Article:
The Wild Goose Trap


In our northern cold regions, where the wild geese and ptarmigan

flock in immense numbers, this trap is commonly utilized. It consists

merely of a large net fifty feet in length, and fifteen in width,

arranged on a framework, and propped in a slanting position by

two poles, after the manner of the sieve trap. It is generally

set on the ice; and the trapper, after attaching his strings to

the props, and sprinkling his b
it at the foot of the net, retires

to a distance to await his chances. Tame geese are often used as

decoys, and sometimes the bird whistle already described is used

for the same purpose. For the capture of the ptarmigan, the bait

consists of a heap of gravel. It is hard to imagine a less tempting

allurement, but as the food of the birds during the winter is sapless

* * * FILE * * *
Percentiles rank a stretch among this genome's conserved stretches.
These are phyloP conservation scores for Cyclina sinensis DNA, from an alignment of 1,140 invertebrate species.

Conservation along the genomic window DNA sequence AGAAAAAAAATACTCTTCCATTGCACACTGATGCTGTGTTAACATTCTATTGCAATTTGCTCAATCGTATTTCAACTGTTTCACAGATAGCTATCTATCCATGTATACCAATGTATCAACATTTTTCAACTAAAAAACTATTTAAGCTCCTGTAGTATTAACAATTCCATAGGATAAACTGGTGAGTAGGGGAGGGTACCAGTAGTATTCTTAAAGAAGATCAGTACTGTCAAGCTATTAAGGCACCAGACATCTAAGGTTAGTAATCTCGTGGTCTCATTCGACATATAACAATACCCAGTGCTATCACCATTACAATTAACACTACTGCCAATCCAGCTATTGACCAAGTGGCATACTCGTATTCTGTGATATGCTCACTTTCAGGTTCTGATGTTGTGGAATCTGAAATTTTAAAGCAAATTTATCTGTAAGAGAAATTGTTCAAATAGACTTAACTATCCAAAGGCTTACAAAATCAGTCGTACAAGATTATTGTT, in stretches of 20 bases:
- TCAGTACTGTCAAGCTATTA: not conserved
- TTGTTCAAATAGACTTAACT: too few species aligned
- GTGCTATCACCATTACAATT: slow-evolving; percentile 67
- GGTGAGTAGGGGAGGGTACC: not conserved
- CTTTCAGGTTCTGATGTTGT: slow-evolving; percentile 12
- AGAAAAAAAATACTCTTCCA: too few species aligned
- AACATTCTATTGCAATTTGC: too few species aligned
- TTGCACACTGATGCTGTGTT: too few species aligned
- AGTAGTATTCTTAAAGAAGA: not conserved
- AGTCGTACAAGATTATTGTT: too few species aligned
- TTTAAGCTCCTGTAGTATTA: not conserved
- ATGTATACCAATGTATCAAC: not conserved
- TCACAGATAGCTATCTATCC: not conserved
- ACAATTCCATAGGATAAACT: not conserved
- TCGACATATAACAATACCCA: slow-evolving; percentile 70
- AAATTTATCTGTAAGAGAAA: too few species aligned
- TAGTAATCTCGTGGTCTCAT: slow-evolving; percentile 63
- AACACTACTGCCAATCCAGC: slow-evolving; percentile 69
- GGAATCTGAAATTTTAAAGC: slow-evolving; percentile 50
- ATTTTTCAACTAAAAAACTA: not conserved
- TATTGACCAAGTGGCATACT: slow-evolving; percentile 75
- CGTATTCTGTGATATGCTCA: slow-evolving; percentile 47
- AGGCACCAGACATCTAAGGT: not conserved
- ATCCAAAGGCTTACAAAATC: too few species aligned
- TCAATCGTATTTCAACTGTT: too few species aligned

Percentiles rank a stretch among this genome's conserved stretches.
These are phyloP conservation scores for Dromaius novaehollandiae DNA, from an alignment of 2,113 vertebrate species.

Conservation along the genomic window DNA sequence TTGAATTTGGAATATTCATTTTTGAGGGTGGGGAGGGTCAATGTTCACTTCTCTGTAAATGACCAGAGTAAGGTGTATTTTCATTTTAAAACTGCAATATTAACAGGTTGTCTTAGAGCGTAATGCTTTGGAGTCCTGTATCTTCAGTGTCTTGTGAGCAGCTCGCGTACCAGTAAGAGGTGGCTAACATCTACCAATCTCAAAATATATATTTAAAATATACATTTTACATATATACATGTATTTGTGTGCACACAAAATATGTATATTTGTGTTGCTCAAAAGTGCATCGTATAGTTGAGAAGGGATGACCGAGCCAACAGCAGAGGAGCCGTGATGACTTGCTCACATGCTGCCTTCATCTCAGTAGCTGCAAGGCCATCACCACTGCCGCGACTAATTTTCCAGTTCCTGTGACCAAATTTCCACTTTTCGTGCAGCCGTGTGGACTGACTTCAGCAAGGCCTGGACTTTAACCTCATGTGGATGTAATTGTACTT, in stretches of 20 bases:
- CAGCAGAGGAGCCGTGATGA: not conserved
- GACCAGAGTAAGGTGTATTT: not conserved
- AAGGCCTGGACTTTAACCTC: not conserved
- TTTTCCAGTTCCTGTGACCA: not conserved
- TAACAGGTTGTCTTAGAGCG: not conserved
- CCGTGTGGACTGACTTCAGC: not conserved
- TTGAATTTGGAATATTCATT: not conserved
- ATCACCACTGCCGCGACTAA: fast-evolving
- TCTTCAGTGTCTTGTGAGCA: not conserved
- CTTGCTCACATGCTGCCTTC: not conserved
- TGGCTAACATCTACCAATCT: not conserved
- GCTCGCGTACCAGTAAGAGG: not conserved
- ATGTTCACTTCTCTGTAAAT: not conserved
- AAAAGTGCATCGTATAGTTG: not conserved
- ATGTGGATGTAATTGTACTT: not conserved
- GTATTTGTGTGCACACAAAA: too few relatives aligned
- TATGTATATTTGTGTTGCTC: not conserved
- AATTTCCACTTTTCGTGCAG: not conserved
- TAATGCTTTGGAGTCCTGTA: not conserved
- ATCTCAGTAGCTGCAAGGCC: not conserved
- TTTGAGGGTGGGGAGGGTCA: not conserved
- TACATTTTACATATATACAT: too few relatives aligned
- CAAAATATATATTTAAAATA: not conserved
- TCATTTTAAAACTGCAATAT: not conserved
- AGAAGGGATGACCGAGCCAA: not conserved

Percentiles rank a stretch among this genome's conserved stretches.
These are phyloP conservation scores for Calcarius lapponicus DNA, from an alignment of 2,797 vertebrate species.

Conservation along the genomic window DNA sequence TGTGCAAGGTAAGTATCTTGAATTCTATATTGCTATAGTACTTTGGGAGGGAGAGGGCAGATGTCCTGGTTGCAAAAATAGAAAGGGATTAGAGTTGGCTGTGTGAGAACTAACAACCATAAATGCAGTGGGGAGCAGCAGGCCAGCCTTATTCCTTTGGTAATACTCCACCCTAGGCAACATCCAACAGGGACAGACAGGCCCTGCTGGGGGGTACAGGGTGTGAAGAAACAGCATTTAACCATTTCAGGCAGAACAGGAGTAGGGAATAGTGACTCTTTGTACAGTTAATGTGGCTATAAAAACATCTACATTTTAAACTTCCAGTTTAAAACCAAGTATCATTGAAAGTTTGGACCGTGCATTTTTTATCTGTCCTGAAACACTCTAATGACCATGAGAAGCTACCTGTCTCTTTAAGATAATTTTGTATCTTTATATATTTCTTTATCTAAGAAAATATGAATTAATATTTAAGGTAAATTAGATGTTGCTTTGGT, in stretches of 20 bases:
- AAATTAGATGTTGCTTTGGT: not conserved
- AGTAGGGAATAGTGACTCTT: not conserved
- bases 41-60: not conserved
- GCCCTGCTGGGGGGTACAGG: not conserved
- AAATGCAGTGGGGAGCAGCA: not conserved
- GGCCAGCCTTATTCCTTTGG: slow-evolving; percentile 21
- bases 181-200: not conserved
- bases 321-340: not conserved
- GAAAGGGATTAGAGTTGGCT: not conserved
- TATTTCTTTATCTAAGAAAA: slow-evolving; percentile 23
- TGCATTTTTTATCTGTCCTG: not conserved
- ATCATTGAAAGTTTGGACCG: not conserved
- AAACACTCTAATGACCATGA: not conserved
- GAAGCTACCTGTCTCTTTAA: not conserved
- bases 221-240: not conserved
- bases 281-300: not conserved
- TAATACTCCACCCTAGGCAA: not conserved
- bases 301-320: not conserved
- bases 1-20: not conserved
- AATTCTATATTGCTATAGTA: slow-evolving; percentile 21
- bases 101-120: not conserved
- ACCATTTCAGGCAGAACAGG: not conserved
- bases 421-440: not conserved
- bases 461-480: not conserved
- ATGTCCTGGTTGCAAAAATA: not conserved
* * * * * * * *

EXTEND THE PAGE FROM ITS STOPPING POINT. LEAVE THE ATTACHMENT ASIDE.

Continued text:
and hard, it becomes necessary for them to swallow a considerable

amount of gravel to promote digestion. The great depth of the snow

renders this commodity very scarce during the winter season; and

the Indians, taking advantage of this fact, succeed in capturing

immense numbers of the game in nets by the use of that simple

allurement. The gravel is packed on the surface of a pile of snow,

placed under the centre of the net, and the draw-string is carried

to some neighboring shrubbery or place of concealment, where the

trapper can always get at it without being seen by the birds under

the net.



When everything is thus prepared, the hunters start out into the

adjacent woods and willows, and drive their game toward the nets.

This is generally an easy matter, and, no sooner do the birds come

in sight of the heap of gravel, than they fly towards it en masse,

and the ground beneath the net is soon covered with the hungry game.


The hunter then goes to the end of the line, and, with a sudden pull,

hauls down the stakes: the net fans over the birds, and they are

prisoners.



Hundreds of ptarmigan are often thus caught by a single sweep of

the net. The trap is simply arranged, and may be constructed on

a reduced scale for smaller birds, if desired.



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